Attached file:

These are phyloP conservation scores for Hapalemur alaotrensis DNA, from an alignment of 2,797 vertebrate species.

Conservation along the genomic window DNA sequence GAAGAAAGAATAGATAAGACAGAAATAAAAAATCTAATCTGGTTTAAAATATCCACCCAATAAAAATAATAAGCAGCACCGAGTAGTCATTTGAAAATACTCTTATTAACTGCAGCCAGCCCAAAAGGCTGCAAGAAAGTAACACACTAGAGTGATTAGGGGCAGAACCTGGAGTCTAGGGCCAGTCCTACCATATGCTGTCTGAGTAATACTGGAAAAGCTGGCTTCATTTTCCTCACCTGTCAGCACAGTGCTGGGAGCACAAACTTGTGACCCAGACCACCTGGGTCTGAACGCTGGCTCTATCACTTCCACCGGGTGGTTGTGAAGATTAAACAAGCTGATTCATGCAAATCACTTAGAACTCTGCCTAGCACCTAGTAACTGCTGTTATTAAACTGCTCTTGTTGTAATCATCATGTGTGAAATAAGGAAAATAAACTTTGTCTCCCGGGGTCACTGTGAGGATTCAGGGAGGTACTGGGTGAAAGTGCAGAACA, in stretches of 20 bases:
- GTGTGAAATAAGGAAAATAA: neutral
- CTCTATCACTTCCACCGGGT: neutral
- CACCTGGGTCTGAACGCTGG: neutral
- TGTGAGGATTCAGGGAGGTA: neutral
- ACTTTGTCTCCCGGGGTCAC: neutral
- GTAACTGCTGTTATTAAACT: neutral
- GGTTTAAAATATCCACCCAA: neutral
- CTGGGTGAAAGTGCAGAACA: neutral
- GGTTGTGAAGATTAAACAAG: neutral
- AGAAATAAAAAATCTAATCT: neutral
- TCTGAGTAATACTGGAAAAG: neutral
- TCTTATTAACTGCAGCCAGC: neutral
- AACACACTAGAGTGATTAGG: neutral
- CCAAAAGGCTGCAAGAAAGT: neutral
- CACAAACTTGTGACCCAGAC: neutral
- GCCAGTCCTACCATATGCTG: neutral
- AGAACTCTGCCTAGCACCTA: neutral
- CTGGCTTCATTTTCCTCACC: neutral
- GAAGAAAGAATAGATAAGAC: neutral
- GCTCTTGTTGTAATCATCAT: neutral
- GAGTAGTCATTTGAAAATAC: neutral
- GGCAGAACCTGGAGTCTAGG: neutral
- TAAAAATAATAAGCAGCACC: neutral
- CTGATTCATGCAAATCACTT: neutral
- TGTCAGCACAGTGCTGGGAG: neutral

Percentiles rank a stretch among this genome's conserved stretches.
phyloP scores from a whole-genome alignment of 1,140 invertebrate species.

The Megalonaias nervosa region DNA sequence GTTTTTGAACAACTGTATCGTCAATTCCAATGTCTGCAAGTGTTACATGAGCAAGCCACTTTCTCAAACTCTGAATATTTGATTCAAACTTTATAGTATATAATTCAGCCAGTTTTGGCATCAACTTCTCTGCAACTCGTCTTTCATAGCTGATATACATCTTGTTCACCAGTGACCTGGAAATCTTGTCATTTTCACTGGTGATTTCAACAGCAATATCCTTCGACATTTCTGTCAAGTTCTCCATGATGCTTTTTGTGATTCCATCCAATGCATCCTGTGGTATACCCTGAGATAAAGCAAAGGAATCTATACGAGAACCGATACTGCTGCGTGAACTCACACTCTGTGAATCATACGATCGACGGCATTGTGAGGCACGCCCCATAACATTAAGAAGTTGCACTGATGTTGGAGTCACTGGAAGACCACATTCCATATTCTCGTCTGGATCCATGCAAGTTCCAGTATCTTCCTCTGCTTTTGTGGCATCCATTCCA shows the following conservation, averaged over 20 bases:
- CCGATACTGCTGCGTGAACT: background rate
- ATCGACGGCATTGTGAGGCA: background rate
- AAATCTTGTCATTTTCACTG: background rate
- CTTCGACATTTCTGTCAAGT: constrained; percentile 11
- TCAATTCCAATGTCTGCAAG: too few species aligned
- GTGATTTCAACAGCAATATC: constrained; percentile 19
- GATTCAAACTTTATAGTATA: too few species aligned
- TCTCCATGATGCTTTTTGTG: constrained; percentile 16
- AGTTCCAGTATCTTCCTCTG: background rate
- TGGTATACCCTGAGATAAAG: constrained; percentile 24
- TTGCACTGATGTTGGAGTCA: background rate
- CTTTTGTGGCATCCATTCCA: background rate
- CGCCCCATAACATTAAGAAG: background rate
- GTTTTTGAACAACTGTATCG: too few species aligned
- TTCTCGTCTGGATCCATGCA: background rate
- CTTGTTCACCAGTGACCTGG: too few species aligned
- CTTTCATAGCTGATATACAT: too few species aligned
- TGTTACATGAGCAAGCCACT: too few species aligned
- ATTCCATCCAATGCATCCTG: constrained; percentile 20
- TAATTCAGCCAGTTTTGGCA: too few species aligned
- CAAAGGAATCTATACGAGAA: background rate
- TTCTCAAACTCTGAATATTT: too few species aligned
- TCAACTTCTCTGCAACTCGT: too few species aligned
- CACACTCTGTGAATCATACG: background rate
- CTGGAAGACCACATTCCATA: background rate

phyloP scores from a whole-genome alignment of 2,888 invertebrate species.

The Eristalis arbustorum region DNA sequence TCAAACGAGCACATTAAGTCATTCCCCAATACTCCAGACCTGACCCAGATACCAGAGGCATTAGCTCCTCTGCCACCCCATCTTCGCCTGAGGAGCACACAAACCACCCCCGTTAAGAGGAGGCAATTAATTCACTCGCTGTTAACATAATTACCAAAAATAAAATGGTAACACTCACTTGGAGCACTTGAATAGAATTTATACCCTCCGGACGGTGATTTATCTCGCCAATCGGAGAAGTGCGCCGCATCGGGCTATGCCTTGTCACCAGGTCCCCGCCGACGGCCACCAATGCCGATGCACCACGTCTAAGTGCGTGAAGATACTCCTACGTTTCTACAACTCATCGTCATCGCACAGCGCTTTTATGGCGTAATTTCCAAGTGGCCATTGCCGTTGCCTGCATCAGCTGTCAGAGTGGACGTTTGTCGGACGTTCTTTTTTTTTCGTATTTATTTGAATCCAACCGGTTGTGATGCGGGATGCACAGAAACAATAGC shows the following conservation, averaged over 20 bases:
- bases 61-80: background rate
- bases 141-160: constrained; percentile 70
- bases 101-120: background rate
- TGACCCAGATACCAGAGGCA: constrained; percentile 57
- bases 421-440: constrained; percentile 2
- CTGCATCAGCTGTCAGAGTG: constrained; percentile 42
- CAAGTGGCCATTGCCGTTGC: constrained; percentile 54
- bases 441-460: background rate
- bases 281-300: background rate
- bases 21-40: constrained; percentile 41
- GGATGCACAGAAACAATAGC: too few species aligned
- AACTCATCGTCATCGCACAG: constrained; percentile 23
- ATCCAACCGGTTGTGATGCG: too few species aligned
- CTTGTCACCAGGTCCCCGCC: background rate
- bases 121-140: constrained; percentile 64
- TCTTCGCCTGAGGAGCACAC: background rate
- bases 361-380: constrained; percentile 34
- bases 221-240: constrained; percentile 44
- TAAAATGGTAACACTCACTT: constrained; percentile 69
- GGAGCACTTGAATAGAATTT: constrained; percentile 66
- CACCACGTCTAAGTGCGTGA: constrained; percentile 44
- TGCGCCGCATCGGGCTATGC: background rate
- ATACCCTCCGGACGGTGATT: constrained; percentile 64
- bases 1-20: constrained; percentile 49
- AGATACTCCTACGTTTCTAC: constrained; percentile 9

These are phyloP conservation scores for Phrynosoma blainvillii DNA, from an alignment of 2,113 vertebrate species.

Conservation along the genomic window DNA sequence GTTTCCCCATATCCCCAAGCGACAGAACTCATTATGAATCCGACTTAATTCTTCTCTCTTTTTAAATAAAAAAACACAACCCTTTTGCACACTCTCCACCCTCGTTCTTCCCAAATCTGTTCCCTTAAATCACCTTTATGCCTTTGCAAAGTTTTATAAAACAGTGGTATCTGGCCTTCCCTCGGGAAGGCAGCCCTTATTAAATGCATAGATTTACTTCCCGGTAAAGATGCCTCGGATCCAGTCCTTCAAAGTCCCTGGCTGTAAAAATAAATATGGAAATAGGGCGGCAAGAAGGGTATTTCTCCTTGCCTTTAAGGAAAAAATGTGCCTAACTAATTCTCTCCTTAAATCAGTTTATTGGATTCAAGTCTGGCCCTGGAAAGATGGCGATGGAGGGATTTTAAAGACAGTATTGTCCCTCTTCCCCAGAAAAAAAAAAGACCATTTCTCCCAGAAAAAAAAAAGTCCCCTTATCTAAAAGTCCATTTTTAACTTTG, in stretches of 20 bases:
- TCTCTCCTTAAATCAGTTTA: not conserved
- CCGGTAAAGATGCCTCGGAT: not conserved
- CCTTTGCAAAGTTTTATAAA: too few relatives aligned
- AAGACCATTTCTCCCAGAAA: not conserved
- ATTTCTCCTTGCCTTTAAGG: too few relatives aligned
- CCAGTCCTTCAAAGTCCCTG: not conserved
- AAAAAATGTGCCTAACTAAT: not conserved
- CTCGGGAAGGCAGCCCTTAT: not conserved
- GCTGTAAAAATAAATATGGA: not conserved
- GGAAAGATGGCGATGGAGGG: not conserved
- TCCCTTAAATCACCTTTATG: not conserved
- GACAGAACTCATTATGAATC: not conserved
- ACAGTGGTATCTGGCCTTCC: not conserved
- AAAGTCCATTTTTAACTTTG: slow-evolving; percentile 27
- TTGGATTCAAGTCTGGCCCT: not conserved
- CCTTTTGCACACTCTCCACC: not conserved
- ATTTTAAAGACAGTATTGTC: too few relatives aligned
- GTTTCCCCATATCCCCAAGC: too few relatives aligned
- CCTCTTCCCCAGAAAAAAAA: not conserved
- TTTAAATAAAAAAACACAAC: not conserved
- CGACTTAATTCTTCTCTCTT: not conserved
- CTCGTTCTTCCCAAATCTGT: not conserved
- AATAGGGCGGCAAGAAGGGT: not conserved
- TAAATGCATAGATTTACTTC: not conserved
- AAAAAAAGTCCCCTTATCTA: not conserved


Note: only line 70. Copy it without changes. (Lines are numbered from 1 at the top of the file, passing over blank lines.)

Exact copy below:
- ATCCAACCGGTTGTGATGCG: too few species aligned